Let $X$ be an event whose probability P($X$) = $p$ and let $Y$ be an event whose probability is P($Y$) = $q$. The probabilit$Y$ of $X$ intersection with $Y$, $P(X \cap Y)$ = $r$.

$I_X$ is the indicator of the event $X$, i.e., when event $X$ happens, $I_X$ is equal to 1, otherwise, it's 0. Similarly, $I_Y$ is the indicator of $Y$ and it behaves in the same way $I_{X}$ does.

What is the variance of $(I_{X}- I_{Y})$?

My attempt so far is to take $(I_X - I_{Y})$ as $R$ and proceed with $var(R) = E(R^2) - (E(R))^2$ , where $E(.)$ is the expected value operator.

First, I'd calculate $E(R)$ as

$E(R) = E(I_X - I_{y} ) = E(I_{x} ) - E(I_{y} ) = (p - q)$.

Thus, $(E(R))^2$ is $(p - q)^2$.

Should I somehow account for a possible intersection here? I know the union of events M and N is calculated as:

$P(M \cup N) = P(M) + P(N) - P(M \cap N)$

But I don't know how to account for it in the difference of the indicator variables.


$E(R^2) = E(I_{X}^2 - 2.I_{x} .I_Y + I_{Y}^2) = E(I_{X}^2) - 2.E(I_{X} .I_{Y}) + E(I_{Y}^2)$.

$I_{X}^2$ happens over $\{0,1\}^2 = \{0,1\}$, hence, the probability ratio between the possible outcomes is preserved. Thus, $E(I_{X}^2) = E(I_{X}) = p$. Is this assumption correct? If it is, consequently, $E(I_{Y}^2) = E(I_{Y}) = q$.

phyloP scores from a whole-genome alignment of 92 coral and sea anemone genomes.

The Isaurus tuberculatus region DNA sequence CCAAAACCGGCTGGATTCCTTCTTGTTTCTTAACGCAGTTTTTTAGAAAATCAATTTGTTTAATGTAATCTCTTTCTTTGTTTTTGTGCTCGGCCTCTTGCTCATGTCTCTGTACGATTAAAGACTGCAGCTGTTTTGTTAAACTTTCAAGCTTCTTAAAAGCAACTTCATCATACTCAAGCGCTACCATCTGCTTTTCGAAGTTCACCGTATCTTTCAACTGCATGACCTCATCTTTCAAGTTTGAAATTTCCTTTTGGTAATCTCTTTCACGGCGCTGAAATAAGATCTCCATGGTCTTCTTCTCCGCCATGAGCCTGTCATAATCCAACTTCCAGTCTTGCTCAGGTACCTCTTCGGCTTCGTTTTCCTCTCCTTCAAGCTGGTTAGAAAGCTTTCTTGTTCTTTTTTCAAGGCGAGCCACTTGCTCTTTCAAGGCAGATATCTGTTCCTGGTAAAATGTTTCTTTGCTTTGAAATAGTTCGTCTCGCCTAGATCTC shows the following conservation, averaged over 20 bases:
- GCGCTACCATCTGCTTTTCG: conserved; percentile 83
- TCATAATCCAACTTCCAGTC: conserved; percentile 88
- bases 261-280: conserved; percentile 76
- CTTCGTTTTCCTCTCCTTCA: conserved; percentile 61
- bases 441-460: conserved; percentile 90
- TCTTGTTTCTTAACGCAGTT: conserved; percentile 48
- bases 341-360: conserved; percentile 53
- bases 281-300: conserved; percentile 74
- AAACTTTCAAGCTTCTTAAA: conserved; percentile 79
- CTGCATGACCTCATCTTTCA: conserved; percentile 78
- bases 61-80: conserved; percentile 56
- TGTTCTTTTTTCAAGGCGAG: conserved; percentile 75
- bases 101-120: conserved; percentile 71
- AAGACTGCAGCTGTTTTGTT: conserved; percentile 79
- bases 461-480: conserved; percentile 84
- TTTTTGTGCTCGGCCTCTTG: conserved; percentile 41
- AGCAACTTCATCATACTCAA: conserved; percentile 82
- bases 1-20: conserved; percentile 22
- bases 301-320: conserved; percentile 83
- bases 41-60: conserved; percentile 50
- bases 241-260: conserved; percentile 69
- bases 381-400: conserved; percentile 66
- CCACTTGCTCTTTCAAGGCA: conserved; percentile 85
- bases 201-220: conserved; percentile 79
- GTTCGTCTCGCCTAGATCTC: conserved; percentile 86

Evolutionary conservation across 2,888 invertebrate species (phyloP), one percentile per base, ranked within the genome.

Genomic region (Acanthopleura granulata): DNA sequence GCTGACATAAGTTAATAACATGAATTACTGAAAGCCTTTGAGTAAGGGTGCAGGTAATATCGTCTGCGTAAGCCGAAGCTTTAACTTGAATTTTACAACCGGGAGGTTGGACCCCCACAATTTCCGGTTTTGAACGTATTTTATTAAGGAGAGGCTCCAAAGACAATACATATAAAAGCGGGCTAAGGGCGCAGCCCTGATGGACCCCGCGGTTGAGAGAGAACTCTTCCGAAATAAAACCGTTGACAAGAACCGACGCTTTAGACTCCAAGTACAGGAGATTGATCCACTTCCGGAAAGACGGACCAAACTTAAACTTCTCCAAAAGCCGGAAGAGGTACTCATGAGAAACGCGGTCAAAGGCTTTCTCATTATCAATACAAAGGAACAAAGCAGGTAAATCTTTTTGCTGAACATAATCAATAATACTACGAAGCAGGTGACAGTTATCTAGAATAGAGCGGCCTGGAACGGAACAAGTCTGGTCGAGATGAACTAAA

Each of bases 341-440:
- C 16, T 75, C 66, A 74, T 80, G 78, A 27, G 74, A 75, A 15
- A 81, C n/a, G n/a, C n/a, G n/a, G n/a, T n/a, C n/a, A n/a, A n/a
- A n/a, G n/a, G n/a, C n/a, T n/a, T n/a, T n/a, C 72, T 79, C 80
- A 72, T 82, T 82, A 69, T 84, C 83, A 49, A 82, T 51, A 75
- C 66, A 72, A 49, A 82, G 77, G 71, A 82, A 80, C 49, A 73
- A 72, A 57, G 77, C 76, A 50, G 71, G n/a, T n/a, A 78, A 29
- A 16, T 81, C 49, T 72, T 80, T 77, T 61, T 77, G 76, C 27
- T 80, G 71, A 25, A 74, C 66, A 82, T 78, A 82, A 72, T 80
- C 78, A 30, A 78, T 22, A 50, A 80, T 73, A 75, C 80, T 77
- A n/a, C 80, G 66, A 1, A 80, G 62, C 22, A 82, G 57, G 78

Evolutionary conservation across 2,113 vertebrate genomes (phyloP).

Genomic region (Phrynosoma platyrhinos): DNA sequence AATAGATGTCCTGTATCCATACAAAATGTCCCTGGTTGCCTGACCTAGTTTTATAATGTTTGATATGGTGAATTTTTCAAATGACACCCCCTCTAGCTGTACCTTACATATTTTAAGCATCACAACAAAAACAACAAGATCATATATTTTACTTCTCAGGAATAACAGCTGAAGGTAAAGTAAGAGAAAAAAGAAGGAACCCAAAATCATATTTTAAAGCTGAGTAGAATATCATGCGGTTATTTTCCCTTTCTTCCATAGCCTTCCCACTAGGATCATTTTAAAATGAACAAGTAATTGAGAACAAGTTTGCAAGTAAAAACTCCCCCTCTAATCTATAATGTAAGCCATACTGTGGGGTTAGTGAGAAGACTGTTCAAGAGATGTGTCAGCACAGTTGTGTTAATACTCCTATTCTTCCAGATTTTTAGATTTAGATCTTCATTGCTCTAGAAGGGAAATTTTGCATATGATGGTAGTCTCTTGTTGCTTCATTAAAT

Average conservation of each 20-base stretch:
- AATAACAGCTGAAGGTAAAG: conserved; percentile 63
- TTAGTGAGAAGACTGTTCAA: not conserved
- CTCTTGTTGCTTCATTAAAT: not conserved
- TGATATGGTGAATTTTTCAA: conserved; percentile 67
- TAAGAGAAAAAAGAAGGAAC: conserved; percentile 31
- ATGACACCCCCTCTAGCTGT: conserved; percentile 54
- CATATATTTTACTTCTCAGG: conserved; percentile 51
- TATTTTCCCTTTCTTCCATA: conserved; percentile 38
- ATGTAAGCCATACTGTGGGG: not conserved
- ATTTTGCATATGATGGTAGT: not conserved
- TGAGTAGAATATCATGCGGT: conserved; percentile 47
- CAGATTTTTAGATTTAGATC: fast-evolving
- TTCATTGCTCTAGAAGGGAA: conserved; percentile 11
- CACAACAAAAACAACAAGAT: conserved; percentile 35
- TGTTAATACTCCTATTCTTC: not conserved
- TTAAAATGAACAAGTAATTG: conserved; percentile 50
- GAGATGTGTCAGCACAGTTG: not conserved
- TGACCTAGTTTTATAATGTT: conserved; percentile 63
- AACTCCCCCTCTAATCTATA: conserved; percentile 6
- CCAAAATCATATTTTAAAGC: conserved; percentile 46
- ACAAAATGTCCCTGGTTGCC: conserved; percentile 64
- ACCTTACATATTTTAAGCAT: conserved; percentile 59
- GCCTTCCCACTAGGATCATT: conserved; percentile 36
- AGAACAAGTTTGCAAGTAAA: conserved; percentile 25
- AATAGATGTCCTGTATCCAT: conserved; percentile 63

I could then use these results and plug them into $var(R) = E(R^2) - (E(R))^2$ but how would will I deal with the possible intersection?

I guess that's the part I feel unsure of: how does one account for a possible intersection?

In the way the problem is stated, I'd say they're independent events, ergo,

$E(I_{X} .I_{Y} ) = E(I_{X} ) . E(I_{Y} ) = r$.

But I don't know if such an assumption would be correct.


2 Answers 2


You don't need fancy notation at all. $I_X-I_Y=R$ is a random variable that takes on value $1$ if event $X$ occurs but event $Y$ does not (probability $p-r$), value $-1$ if event $Y$ occurs but $X$ does not(probability $q-r$, and value $0$ otherwise (when either both events occur or both do not) whose probability I could calculate but won't since the value is irrelevant. So, $$E[I_X-I_Y] = E[R] = 1\cdot (p-r) + (-1)\cdot (q-r) + 0\cdot (\text{irrelevant})$$ and $$E[(I_X-I_Y)^2] = E[R^2] = (1)^2\cdot (p-r) + (-1)^2\cdot (q-r) + 0\cdot (\text{irrelevant}).$$ Can you take it from here?

  • $\begingroup$ But what is the variance $\endgroup$ Jun 8, 2021 at 22:55

$E[I_X^2]=E[I_X]$ is correct because $I_X\in \{0,1\}$. This is same for $I_Y$. For the interaction term, $E[I_XI_Y]$, we have $$\begin{align}E[I_XI_Y]&=P(I_X=1\cap I_Y=1)\times 1\\&+P(I_X=1\cap I_Y=0)\times 0\\&+P(I_X=0\cap I_Y=1)\times 0\\&+P(I_X=0\cap I_Y=0)\times 0\\&=P(I_X=1\cap I_Y=1)\\&=P(X\cap Y)=r\end{align}$$

The rest is substitution. You don't need to assume independence. In independence case, you'd have $pq=r$.


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